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Funny How Stuff Like That Works

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I could feel the warmth upon waking, even smell it, although I suppose it’s not actually the temperature I smelled, but the catalyzed reactions to it: The awakening of the barnyard odors of shit and hay and bovine flesh, the oily-sweetness of the tarpaper stapled to the exterior of the house, one of those nostalgic smells to me, recalling construction crews and in particular, the summer I spent roofing on Martha’s Vineyard for a hard-charging lunatic named Ken. He smoked pot from dawn to dusk, screamed at me with impunity, and made me work sock-footed, so as not to damage the sun-softened asphalt shingles we installed. At 16, I was living a six-hour drive and a ferry ride away from my parents and making $15/hr under the table. I shared a one-bedroom apartment with three friends. I had a motorcycle I’d bought literally out of the weeds that had grown up around it after the previous owner had dumped it and decided not to push his luck. It leaked oil like crazy, but had four cylinders and 750cc and would do 100mph in third gear. I think I gave $500 for it. I had a wealthy girlfriend who was at least as crazyily stoned as my boss and who let me drive the brand new sports car her father had bought her. On Friday afternoons, me and my underage roommates would call for a home delivery of Rolling Rock cases from the local package store; then we’d leave a check taped to the door and hide in the woods so we didn’t get carded. Thinking back, I can’t believe this scheme worked, but it did, over and over and over again.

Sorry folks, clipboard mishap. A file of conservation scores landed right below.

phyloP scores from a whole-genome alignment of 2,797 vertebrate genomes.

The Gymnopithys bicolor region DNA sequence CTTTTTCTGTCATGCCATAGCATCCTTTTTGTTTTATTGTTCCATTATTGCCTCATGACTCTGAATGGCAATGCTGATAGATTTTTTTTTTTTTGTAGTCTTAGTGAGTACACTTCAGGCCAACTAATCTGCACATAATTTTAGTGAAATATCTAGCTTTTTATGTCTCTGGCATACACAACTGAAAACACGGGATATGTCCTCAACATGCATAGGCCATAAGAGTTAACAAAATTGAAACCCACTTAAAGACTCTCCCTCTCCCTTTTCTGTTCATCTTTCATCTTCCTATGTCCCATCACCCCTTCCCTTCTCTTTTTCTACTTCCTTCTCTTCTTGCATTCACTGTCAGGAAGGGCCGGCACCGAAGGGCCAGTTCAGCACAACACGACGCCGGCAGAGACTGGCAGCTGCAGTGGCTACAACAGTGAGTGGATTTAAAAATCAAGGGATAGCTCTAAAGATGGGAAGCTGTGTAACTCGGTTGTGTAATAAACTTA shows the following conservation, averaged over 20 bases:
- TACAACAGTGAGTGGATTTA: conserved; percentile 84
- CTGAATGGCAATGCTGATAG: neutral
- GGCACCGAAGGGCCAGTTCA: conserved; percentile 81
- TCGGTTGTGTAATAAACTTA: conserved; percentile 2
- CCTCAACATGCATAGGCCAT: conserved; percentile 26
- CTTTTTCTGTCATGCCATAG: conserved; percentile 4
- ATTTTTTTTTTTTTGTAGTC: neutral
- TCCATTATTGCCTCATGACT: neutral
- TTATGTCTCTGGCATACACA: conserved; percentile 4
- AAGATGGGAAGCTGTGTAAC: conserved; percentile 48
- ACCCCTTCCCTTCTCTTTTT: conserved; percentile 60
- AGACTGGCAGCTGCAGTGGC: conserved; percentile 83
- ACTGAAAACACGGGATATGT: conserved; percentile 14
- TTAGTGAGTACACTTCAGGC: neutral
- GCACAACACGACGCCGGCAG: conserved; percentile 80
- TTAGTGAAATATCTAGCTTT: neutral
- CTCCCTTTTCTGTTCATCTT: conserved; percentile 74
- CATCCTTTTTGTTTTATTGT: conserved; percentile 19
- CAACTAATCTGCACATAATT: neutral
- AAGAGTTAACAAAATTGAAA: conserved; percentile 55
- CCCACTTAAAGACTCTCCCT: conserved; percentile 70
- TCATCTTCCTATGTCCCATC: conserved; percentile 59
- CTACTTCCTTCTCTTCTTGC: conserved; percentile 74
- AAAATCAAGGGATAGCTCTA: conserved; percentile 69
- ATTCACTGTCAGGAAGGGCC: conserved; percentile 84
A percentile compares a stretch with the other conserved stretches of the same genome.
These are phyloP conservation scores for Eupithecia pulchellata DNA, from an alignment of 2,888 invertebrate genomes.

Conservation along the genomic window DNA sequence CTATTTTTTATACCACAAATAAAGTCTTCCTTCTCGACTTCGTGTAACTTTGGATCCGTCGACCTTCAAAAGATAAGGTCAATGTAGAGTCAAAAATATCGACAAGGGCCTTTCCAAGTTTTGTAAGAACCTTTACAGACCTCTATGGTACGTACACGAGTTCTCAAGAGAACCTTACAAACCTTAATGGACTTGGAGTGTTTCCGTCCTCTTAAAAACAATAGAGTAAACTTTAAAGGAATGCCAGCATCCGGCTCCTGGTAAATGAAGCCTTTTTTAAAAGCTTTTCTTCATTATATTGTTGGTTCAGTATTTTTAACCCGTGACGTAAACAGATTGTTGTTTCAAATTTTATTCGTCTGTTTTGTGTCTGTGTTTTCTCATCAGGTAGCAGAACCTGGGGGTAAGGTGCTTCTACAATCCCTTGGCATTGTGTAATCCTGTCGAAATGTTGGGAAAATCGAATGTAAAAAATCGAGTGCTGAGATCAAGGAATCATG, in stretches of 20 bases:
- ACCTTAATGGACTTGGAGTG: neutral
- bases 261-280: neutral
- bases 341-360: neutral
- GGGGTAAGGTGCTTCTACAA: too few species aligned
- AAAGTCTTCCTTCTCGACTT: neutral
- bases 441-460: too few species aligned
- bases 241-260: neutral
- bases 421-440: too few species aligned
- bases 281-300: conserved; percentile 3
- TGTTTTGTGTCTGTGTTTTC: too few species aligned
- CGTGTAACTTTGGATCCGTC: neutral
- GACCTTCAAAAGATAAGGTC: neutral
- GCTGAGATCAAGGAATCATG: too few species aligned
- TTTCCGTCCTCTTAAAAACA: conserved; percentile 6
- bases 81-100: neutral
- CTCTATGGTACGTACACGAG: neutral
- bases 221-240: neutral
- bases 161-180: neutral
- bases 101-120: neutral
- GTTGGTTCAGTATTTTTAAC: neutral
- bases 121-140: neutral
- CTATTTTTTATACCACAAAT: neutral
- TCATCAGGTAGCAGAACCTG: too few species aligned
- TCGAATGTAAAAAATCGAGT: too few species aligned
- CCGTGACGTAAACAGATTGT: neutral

I hadn’t thought of any of this in years until I smelled that tarpaper this morning. Funny how stuff like that works.

 

 

 

 

 

13 thoughts on “Funny How Stuff Like That Works”

  1. Often neglected, our sense of smell can evoke powerful emotions and memories. (WHAT a transformation from the teenage to the 21st-century “Ben!”)

  2. I’ve been reading your words for 5 or so years now and love how I always learn something new. Thanks for sharing your memories. Brings back a few of mine I probably should not mention (to protect the innocent.) 🙂

  3. It was great to read your post this morning. It is so true, and the smell of cut wood and tar from tar paper and shingles (working for my uncle’s carpentry business as a teen) and even cow or pig manure reminds me of my childhood. I didn’t grow up on a farm but I grew up in a rural community in Iowa. It’s amazing and it’s such a great thing how smells trigger happy memories.

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